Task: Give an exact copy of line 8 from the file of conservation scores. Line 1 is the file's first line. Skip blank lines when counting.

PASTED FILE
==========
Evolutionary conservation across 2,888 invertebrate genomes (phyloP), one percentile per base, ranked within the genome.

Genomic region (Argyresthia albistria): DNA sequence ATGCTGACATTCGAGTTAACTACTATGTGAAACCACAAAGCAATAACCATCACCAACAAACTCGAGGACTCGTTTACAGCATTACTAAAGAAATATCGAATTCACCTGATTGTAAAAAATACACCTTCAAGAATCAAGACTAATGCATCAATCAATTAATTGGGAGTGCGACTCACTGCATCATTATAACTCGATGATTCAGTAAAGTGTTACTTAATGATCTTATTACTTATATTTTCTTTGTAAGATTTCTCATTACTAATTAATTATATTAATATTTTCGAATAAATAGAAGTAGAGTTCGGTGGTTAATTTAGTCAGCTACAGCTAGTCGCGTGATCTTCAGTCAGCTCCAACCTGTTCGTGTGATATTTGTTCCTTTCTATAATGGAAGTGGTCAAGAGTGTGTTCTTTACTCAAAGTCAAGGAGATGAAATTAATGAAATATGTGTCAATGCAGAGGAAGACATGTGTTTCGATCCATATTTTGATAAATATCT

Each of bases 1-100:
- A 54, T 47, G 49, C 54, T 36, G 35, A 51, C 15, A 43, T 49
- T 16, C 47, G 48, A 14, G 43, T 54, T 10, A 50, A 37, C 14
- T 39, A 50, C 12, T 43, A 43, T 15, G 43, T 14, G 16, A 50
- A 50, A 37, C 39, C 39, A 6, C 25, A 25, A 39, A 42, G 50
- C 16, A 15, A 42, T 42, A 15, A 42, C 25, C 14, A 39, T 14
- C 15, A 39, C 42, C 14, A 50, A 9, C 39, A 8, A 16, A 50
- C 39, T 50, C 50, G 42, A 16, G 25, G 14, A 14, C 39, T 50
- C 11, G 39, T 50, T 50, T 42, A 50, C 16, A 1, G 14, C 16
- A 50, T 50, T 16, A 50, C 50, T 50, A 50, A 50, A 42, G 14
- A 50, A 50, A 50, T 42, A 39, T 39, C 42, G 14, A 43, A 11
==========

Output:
- C 16, A 15, A 42, T 42, A 15, A 42, C 25, C 14, A 39, T 14